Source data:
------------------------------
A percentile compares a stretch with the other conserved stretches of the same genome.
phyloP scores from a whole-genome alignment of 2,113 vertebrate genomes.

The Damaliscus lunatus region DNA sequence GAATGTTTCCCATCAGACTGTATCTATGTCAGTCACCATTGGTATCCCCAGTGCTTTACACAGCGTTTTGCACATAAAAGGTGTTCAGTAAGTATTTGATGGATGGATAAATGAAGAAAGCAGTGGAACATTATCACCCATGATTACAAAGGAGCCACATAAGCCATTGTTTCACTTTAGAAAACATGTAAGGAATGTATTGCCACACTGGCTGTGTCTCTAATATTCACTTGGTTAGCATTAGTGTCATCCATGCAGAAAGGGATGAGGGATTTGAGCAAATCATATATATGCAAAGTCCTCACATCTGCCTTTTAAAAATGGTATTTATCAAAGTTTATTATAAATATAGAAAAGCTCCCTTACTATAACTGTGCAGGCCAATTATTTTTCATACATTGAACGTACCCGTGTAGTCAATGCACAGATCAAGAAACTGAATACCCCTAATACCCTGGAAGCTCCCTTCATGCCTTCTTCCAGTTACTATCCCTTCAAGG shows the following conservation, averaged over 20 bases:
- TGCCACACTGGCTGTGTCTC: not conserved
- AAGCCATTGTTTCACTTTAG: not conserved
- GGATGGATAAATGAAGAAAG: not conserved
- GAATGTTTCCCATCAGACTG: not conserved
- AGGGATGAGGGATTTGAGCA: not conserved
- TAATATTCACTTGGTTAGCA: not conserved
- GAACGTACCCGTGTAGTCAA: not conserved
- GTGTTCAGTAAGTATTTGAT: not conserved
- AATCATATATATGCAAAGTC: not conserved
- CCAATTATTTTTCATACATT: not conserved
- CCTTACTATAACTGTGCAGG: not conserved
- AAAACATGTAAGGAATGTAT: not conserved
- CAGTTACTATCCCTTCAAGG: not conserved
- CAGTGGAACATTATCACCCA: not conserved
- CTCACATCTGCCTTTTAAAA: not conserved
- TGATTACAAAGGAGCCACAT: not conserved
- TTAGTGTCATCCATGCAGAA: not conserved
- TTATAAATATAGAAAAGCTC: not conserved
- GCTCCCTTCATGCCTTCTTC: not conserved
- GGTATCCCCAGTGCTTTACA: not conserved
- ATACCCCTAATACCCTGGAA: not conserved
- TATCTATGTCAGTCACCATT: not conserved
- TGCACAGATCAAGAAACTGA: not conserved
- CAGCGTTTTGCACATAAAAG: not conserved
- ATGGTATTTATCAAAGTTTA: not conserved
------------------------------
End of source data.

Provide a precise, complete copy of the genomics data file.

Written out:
A percentile compares a stretch with the other conserved stretches of the same genome.
phyloP scores from a whole-genome alignment of 2,113 vertebrate genomes.

The Damaliscus lunatus region DNA sequence GAATGTTTCCCATCAGACTGTATCTATGTCAGTCACCATTGGTATCCCCAGTGCTTTACACAGCGTTTTGCACATAAAAGGTGTTCAGTAAGTATTTGATGGATGGATAAATGAAGAAAGCAGTGGAACATTATCACCCATGATTACAAAGGAGCCACATAAGCCATTGTTTCACTTTAGAAAACATGTAAGGAATGTATTGCCACACTGGCTGTGTCTCTAATATTCACTTGGTTAGCATTAGTGTCATCCATGCAGAAAGGGATGAGGGATTTGAGCAAATCATATATATGCAAAGTCCTCACATCTGCCTTTTAAAAATGGTATTTATCAAAGTTTATTATAAATATAGAAAAGCTCCCTTACTATAACTGTGCAGGCCAATTATTTTTCATACATTGAACGTACCCGTGTAGTCAATGCACAGATCAAGAAACTGAATACCCCTAATACCCTGGAAGCTCCCTTCATGCCTTCTTCCAGTTACTATCCCTTCAAGG shows the following conservation, averaged over 20 bases:
- TGCCACACTGGCTGTGTCTC: not conserved
- AAGCCATTGTTTCACTTTAG: not conserved
- GGATGGATAAATGAAGAAAG: not conserved
- GAATGTTTCCCATCAGACTG: not conserved
- AGGGATGAGGGATTTGAGCA: not conserved
- TAATATTCACTTGGTTAGCA: not conserved
- GAACGTACCCGTGTAGTCAA: not conserved
- GTGTTCAGTAAGTATTTGAT: not conserved
- AATCATATATATGCAAAGTC: not conserved
- CCAATTATTTTTCATACATT: not conserved
- CCTTACTATAACTGTGCAGG: not conserved
- AAAACATGTAAGGAATGTAT: not conserved
- CAGTTACTATCCCTTCAAGG: not conserved
- CAGTGGAACATTATCACCCA: not conserved
- CTCACATCTGCCTTTTAAAA: not conserved
- TGATTACAAAGGAGCCACAT: not conserved
- TTAGTGTCATCCATGCAGAA: not conserved
- TTATAAATATAGAAAAGCTC: not conserved
- GCTCCCTTCATGCCTTCTTC: not conserved
- GGTATCCCCAGTGCTTTACA: not conserved
- ATACCCCTAATACCCTGGAA: not conserved
- TATCTATGTCAGTCACCATT: not conserved
- TGCACAGATCAAGAAACTGA: not conserved
- CAGCGTTTTGCACATAAAAG: not conserved
- ATGGTATTTATCAAAGTTTA: not conserved